Berbers

The Berbers form a group of islamized but weakly arabized people who have retained many aspects of the indigenous culture and language. They are linked by the the use of dialects (Chleuh, Tamazight, Tamasheq, etc.) which can be found over the whole of North Africa, from Morocco to Egypt, reaching southward to Niger.

The word Berber seemingly comes, through Arabic, from the Greek « barbaroï » (barbarians, with the meaning of foreigners). North African place names are strongly influenced by Berber culture and many towns and regions bear typical Berber names, e.g. Agadir, Tetouan, Oran, Tlemcen, Tamanrasset, Toughourt, or regions such as Adrar, Tafilalet, Tenere.

The Berber dialects, although rarely written, are still alive in rural areas, especially in the mountains (Moroccan Atlas, Aures and Kabylia in Algeria), in isolated areas (Rif in Morocco, Matmata and Djerba in Tunisia, Siwa in Egypt), or in the Saharan desert where it is spoken by the Tuaregs (their total is put at 1.5-2 million).

Berber society is composed of small tribes or villages which jealously guard their autonomy and resist state authority. They have been submerged, but never subjected, by successive invaders (Phoenicians, Romans, Byzantines, Arabs).

A Berber kingdom, Numidia, existed from the 3rd to the 2nd Century BC in the northern part of the Maghreb. After the destruction of Carthage, a reduced Numidia became a vassal-state of Rome while the rest of it became a loose independent confederation of tribes. They gradually converted to Islam at the end of the 7th Century but freed themselves in 756 of the newly established Abbassid Caliphate. Different Arab dynasties and Berber tribes disputed the control of the Maghreb for the next three centuries until the Berber rooted dynasty of the Almoravids controlled most of it until the middle of the 12th century. They were succeeded by another dynasty of Berber origin, the Almohads, who unified for a while all of North Africa and most of the Iberic peninsula in a prosperous area.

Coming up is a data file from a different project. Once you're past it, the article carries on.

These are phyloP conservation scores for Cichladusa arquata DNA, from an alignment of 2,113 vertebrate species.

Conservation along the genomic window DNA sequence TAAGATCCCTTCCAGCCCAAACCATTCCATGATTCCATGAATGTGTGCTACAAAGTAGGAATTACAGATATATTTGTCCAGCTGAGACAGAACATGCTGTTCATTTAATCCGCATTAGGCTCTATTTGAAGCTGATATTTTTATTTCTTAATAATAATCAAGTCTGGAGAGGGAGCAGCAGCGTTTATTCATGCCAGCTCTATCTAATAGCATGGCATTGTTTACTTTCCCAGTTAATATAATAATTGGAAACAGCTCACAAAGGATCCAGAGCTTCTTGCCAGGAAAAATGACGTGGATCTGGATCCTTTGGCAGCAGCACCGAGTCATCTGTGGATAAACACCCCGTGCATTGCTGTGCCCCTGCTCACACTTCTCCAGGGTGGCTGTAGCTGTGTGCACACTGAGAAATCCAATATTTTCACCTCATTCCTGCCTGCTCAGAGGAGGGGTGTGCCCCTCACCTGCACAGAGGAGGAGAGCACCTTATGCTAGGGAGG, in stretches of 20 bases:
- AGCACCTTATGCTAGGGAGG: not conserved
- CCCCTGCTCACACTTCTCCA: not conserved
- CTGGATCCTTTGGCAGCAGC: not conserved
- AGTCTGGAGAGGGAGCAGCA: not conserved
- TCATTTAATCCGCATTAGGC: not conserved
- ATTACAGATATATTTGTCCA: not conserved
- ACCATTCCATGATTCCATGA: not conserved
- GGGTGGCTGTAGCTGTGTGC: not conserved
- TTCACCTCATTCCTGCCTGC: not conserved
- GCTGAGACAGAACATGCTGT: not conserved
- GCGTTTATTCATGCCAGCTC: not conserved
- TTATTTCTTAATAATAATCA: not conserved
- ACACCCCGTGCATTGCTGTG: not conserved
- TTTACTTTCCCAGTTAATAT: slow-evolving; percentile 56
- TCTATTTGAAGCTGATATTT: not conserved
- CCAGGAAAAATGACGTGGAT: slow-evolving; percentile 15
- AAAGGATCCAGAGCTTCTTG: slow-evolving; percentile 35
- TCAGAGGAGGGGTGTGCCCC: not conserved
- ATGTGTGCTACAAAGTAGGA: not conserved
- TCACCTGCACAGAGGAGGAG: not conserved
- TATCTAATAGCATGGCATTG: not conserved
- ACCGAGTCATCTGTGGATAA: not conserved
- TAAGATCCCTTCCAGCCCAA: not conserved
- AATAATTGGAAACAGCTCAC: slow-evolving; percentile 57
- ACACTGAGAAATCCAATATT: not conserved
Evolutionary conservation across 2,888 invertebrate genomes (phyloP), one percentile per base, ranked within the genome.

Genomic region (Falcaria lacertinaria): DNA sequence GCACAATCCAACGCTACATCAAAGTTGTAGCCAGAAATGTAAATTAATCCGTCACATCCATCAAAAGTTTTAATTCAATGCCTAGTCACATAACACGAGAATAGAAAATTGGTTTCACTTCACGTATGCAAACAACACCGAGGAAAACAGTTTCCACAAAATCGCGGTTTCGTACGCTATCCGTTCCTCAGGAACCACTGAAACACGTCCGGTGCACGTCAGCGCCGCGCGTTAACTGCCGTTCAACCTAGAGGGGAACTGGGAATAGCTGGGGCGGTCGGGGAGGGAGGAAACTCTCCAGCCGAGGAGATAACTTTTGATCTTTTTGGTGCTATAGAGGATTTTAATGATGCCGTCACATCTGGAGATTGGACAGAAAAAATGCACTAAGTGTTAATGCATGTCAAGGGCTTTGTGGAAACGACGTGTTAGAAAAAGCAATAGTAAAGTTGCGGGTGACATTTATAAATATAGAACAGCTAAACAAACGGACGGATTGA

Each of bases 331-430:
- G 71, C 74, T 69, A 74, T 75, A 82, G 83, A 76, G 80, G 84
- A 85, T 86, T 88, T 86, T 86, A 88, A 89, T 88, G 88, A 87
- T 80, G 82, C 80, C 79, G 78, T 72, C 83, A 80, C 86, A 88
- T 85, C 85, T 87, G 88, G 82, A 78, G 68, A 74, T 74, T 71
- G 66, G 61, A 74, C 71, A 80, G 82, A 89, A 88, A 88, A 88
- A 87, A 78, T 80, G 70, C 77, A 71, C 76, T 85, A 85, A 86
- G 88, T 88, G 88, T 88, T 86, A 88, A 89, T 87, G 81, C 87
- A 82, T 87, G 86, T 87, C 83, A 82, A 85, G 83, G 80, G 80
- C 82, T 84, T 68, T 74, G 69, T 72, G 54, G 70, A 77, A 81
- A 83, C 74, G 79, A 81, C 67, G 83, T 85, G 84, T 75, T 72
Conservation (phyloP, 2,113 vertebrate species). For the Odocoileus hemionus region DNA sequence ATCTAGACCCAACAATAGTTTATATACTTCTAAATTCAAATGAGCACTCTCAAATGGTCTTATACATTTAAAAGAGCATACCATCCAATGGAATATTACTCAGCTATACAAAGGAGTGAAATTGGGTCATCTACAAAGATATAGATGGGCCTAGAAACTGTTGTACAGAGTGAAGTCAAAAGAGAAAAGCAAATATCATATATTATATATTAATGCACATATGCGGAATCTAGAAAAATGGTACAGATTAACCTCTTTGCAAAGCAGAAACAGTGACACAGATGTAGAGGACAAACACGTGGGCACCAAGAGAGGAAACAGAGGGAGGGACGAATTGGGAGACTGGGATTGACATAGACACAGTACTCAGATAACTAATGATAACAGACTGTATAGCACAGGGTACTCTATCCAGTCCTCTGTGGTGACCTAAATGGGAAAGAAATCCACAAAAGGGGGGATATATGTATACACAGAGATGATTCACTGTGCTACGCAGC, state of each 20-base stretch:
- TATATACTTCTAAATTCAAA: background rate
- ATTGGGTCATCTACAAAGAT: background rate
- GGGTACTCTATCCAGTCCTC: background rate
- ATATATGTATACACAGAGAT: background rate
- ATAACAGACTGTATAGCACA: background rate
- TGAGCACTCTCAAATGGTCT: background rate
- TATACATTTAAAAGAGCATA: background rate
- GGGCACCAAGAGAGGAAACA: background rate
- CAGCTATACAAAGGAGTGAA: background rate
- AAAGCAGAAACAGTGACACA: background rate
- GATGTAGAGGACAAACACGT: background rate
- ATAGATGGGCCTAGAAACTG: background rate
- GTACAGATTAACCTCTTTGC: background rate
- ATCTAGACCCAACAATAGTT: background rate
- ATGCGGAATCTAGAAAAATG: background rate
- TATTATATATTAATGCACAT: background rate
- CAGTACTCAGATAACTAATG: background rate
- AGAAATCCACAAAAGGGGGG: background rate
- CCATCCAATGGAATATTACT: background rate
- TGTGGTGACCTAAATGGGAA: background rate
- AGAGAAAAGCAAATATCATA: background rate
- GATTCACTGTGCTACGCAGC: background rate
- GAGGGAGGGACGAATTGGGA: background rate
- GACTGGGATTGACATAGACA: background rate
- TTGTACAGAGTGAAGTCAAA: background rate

Today, although most Maghrebis are originally Berbers, those who actually identify themselves as Berbers are the people who speak one of the Berber languages and still live in predominantly Berber-speaking areas or have kept strong links with Berber culture and traditions.

Berber renaissance is currently taking place, particularly in Algeria and Morocco. More and more, the Berbers demand recognition of their identity of Imazighen (« Free Men »), of their language, Tamazight, and of its script, Tifinagh, an alphabet used by the Tuaregs (although the Arabic script has been used since a long time to write the Berber dialects, especially in Morocco, as well as the Latin script in Algeria). The language belongs to the Afro-Asiatic family and is related to ancient Egyptian and Ethiopian.

In Algeria

Governments since independence have preferred to ignore Berber demands, proceeding instead at a steady pace with various “Arabisation” programmes. The Kabylie region is certainly the most active in promoting Berber identity. Berbers have often taken their cause to the streets and clashes between Berber youths and the army have erupted on several occasions, notably in April 1980, when demonstrations best remembered as the ‘Berber Spring’ marked the start of overt activism for official recognition of the Berber language and culture (1). Usually denouncing the Berber movement as a separatist movement and thus as a threat to Algeria’s national unity, the Algerian authorities have nevertheless tried at times to co-opt a number of Berber activists in the political game so as to appease Berbers and give the regime some democratic credentials. The authorities have also tried to play off the generally secular Berber parties against the Islamists.